Engaging Iran: Implications for the South Caucasus

How the post-deal detente between Iran and the West might benefit the Caucasus states

As the US Congress prepares to formally consider the Iran nuclear deal, the possible implications of a new opening with Iran have raised expectations around the globe. The European Union, which celebrates this deal as a rare success in foreign policy, is positioning itself to exploit new commercial opportunities in the long-closed Iranian market. Not to be outdone, US firms are equally eager to secure their own deals in Iran. 

Winners & Losers

Yet aside from the generally celebratory mood in the West, there are also losers from the nuclear breakthrough. An obvious loser, Israel’s Prime Minister Benjamin Netanyahu, staked much of his political standing and even his country’s strategic relationship with the US, on his fierce opposition to the deal. But even more significantly, Russian President Vladimir Putin suffered a double blow. Moscow had little choice but to remain engaged in the negotiations with Tehran, which resulted in a breakthrough arrangement that did much to lessen Russia’s role as a tactical alternative to the West for Iran.

But the immediate impact of the Iran deal, and its subsequent reintegration in the global economy, is much more significant for the three countries of the South Caucasus. Just like the broader international community which consists of winners and losers, the South Caucasus is no exception. The clear local winner is landlocked Armenia, which has a long record of stable, friendly and cooperative relations with Iran, and as an immediate neighbour, expects direct benefits from an opening up of Iran. Also benefiting, though to a lesser degree, is Georgia which envisions an opportunity to deepen its own relations with Iran. But for energy-rich Azerbaijan, this is not a welcome development, as it may exacerbate lingering tensions over territorial disputes, enhance energy rivalry and perhaps encourage a more active regional role by Iran over the unresolved Nagorno-Karabakh conflict.


For Armenia, the possibility of further developing ties with Iran offers much more than trade or economic opportunities. Rather, Iran is an essential alternative for Armenia to overcome its dual dependence, on Russia for energy and on Georgia as a primary transit route. Armenia senses a fresh opportunity, like Iran itself, to emerge from its own profound isolation. And it also presents a rare strategic opening for Armenia to offset its over-reliance on Russia by enhancing its own bargaining power by leveraging its role as a partner of both Moscow and Tehran.

From Partner to Platform

Since independence, Armenia has forged a close and consistent bilateral relationship with its southern neighbour. Rooted in shared geography and converging interests, Armenia stands out as one of Iran’s few reliable and stable partners, while positioning itself less from a basis of a deep and historic symbolic partnership and more as a practical “necessary neighbour.”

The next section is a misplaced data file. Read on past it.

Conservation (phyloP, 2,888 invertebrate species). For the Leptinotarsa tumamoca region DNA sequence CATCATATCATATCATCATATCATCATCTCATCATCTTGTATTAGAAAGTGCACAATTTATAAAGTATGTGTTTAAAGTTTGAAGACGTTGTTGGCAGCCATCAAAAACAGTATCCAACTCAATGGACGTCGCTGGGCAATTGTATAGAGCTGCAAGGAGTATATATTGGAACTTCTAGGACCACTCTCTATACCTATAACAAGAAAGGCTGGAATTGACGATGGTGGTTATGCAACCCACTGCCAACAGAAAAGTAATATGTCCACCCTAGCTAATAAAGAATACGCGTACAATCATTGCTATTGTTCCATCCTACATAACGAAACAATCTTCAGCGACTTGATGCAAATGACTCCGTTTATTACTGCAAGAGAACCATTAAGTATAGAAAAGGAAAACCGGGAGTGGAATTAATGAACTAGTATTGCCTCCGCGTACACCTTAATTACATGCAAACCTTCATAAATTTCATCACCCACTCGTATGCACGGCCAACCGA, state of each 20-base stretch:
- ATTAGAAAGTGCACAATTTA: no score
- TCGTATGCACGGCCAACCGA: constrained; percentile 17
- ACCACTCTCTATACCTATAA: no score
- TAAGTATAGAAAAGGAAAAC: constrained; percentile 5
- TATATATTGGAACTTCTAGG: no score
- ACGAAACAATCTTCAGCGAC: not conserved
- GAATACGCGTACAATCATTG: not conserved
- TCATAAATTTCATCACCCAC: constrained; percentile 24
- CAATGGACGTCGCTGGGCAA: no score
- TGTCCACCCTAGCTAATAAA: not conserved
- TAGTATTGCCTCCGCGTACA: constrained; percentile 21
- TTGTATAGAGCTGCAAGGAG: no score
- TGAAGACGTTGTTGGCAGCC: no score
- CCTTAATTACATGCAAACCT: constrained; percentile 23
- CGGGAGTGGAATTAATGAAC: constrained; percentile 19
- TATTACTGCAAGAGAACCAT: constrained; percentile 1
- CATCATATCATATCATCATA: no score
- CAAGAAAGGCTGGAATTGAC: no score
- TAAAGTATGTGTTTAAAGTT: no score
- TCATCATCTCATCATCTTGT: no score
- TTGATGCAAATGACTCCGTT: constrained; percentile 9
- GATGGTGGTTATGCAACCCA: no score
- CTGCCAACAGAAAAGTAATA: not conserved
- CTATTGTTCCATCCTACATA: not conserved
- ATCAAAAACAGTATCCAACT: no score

Clearly, the Armenian strategic approach towards Iran is grounded in graduating from a limited role as a small, symbolic partner to a becoming more of a strategic platform. But for this to happen, Yerevan needs to do more. First, there is an obvious necessity to correct the imbalance in trade. Although the trade volume between the two countries has been steadily growing, from a meagre $72 million in 2001 to $300 million in annual turnover last year, Iran remains a marginal import and export partner, despite the low transit costs. One crucial move would be for Armenia to better leverage its membership in the Russian-led Eurasian Economic Union, which may offer Iran an attractive way to enter that much larger market. Second, that appeal of using Armenia for trade promotion and projection can be furthered by an added incentive of preferential tax treatment for Iranian commerce to operate and export from Armenia.

Beyond trade and commerce, however, the energy sector is in some ways the least viable opportunity for Yerevan. Although the two countries have an operating natural gas pipeline, it was largely limited by Russian pressure, which imposed serious curbs on gas imports from Iran in order to block any Armenian aspirations of emerging as a regional energy hub, and to maintain Armenian dependence on Russian gas, while also preventing any competition for Russia’s Gazprom as the primary energy player. 

From the Iranian perspective, however, the significance of Armenia stems from three considerations. First, seeing Armenia as a strategic pathway to surpass a shared sense of blockade and isolation. Second, looking to a geographic partnership with Armenia as a stable and friendly neighbour. And third, as a geopolitical platform, based on Armenia’s inherent advantages of access to the Eurasian Economic Union and as an outlet through the North-South transport network, thereby engaging the broader South Caucasus region. But the key for Armenia to seize this new opportunity remains in Moscow, and the real test is to what degree Yerevan has the will or the way to overcome Russian limits on Armenian-Iranian engagement.


Georgia definitely should welcome the historical deal with Iran as it implies a weakened Russian position in the region. Moreover, having opened itself up years ago to Iranian tourists and capital, Georgia can now benefit even more as Iran itself opens up to the rest of the world.